By Abdulwarees Solanke
It would be unrealistic for any country, unless it has a very small population with a centralized infrastructure and bureaucracy, to consider that it could prepare a detailed and comprehensive pandemic plan in weeks, or even months.
Two of the reasons tis plan take time is that there is need for multi-sectoral approach and the need to involve the community.
Multi-sectoral approach means involvement of many levels of government and people with different areas of skill, including policy development, legislative review and drafting, animal health, human population health, patient care, laboratory diagnosis, laboratory test development, communication expertise and disaster management.
Community involvement means making optimal use of local knowledge, expertise, resources and networks. It is the only way to engage people and build the commitment needed for policy decisions.
The above quotation is excerpted from the 2004 edition of WHO Influenza Pandemic Preparedness Checklist to illustrates the role of stakeholders in managing disasters and emergencies and interrogates the imperative of strategic communication in uncertain times as the COVID-19 pandemic.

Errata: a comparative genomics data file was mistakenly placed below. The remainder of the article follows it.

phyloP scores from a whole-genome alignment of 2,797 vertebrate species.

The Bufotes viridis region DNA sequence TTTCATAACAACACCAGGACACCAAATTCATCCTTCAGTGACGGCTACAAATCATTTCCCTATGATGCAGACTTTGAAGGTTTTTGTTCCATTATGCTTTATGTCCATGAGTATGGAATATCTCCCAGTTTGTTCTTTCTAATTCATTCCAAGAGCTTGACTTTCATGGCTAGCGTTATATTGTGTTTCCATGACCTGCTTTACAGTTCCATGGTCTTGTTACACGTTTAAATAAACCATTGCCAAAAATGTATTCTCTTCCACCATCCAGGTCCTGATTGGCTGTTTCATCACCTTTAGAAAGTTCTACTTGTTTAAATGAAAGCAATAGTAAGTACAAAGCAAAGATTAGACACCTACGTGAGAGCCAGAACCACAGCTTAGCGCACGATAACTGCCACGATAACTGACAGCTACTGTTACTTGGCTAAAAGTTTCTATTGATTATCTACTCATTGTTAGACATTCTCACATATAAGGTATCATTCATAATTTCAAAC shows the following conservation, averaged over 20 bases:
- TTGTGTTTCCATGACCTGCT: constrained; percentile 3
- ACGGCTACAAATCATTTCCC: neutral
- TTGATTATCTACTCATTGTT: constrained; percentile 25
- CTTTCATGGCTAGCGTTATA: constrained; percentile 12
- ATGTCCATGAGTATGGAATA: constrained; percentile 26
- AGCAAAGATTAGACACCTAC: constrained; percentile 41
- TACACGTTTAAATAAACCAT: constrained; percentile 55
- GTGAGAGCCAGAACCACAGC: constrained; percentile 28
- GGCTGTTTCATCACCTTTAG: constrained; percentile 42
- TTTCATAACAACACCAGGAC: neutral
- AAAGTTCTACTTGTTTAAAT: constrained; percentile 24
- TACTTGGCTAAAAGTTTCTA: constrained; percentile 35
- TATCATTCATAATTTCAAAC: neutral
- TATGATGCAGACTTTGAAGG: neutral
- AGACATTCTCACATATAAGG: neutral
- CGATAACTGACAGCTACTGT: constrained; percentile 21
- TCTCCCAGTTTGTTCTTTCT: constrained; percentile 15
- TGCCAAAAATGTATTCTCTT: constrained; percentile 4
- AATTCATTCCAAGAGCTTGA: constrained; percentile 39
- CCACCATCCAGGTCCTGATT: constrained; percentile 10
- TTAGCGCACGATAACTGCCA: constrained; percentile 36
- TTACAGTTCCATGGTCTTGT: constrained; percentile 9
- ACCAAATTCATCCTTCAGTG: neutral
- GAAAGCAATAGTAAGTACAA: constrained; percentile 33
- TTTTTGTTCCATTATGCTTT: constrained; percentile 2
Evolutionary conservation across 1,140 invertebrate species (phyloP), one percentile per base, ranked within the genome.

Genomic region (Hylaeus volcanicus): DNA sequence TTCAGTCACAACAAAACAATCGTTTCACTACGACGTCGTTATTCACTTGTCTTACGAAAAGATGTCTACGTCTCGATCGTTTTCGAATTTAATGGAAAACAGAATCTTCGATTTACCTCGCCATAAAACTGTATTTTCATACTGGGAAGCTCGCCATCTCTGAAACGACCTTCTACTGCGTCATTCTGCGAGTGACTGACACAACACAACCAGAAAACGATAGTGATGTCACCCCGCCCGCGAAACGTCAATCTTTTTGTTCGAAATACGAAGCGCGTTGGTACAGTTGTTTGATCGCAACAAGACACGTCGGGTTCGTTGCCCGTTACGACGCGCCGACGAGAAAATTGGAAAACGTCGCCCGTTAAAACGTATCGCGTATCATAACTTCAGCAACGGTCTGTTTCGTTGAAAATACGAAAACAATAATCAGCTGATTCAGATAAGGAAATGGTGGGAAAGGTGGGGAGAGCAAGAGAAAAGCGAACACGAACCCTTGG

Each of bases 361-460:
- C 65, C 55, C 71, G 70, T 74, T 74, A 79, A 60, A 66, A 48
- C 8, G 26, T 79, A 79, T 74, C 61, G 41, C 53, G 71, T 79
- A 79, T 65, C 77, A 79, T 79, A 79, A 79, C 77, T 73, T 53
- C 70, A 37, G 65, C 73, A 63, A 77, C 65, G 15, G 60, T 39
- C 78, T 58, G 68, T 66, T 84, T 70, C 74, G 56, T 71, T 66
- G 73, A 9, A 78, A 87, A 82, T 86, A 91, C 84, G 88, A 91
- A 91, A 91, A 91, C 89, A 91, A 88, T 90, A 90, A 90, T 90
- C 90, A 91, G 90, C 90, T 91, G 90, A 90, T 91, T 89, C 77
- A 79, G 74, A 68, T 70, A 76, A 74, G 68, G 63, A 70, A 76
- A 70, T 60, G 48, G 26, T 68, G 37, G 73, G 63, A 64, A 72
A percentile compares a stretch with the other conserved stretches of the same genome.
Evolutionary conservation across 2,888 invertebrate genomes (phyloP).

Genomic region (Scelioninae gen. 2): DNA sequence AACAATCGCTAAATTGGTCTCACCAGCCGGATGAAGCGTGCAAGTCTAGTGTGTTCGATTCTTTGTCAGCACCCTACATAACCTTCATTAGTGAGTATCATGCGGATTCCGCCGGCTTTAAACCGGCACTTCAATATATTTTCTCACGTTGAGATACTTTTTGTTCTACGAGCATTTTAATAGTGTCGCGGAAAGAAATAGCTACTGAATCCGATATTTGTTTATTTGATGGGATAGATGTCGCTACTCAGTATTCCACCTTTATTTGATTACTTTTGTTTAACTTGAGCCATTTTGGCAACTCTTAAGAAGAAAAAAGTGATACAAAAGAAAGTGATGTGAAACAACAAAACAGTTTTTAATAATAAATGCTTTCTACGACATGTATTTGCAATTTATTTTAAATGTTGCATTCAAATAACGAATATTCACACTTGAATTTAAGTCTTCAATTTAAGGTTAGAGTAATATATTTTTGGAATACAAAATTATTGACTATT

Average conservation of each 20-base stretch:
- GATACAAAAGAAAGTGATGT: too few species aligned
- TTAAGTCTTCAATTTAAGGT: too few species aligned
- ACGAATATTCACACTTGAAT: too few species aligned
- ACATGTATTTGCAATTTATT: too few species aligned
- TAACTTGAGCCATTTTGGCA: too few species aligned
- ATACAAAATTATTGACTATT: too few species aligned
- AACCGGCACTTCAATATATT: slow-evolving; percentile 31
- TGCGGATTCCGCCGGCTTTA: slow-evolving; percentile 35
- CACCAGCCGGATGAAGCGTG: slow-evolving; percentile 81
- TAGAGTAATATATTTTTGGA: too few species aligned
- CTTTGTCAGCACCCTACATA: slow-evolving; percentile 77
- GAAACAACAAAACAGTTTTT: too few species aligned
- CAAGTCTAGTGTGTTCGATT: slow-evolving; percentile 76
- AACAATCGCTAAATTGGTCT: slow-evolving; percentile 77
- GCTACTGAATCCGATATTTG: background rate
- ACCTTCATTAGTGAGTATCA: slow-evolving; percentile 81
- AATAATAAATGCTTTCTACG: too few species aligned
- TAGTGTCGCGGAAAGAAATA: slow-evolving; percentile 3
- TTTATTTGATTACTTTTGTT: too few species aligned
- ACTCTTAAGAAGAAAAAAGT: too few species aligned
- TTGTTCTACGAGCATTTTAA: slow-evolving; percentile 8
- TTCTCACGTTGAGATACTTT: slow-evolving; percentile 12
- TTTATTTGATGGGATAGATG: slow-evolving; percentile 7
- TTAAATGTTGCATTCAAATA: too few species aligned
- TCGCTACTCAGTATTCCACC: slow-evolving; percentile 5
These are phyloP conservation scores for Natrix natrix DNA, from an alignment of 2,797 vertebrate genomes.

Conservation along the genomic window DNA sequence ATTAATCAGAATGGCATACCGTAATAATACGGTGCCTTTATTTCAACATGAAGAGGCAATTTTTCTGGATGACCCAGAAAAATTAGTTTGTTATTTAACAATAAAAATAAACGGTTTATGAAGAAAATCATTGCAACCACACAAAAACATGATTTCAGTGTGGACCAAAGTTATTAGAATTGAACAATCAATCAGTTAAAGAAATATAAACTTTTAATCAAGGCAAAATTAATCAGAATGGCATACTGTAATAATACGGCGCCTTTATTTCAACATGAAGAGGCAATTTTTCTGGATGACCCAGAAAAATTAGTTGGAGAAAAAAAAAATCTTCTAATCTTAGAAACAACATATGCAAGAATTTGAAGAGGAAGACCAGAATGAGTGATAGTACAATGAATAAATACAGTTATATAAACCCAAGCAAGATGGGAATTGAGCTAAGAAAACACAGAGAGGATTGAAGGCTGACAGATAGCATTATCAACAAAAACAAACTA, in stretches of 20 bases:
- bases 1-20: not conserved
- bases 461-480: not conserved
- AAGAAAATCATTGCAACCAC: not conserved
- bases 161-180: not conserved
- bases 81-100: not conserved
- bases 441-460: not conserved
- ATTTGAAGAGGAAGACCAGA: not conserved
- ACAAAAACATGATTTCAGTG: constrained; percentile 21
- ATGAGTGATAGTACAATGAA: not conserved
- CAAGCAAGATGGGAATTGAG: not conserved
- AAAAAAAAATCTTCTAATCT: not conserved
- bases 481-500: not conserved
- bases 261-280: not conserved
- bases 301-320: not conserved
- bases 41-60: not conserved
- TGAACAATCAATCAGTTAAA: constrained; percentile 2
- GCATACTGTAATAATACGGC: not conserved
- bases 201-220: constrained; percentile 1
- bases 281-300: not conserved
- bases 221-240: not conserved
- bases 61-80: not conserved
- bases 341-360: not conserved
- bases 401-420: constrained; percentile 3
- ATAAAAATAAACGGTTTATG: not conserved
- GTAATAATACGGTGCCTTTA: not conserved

In Nigeria, what we are therefore confronted with, as any other country that is exposed to the Corona Virus Pandemic, is emergency risk management.
First, are we getting it right? Second, who are the stakeholders in the situation or context we find ourselves?
The World health Organization in that public publication, in recommending multi-sectoral approach, has tacitly enumerated the stakeholders.
But specifically, as outlined on the website of Tafe NSW, an Australian vocational education and training provider, the stakeholders in emergency risk management are those individuals or organisations that may contribute to, be affected by or be involved in the planning, response or recovery from an emergency situation.
Stakeholders may include:
Emergency services (e.g. fire, police, SES, ambulance and recovery agencies)
Event organisers (e.g. concerts, car rallies, sport, etc)
Hospital / medical personnel and care givers
Interest, community, professional and industry groups
Local business people
Local government (e.g. elected representatives, engineers, community development officers, etc)
Managers of high occupancy facilities (e.g. shopping centres, high-rise apartments office blocks, etc)
Managers of critical infrastructure (e.g. telecommunications, mining, petrochemical and gas)
Providers of utilities (e.g. electricity, water, gas, radio and television)
Commonwealth / state / territory agencies (e.g. public works, human services, health, transport, natural resources, primary industry, environmental protection, emergency management, etc)
Specialist waste removalists.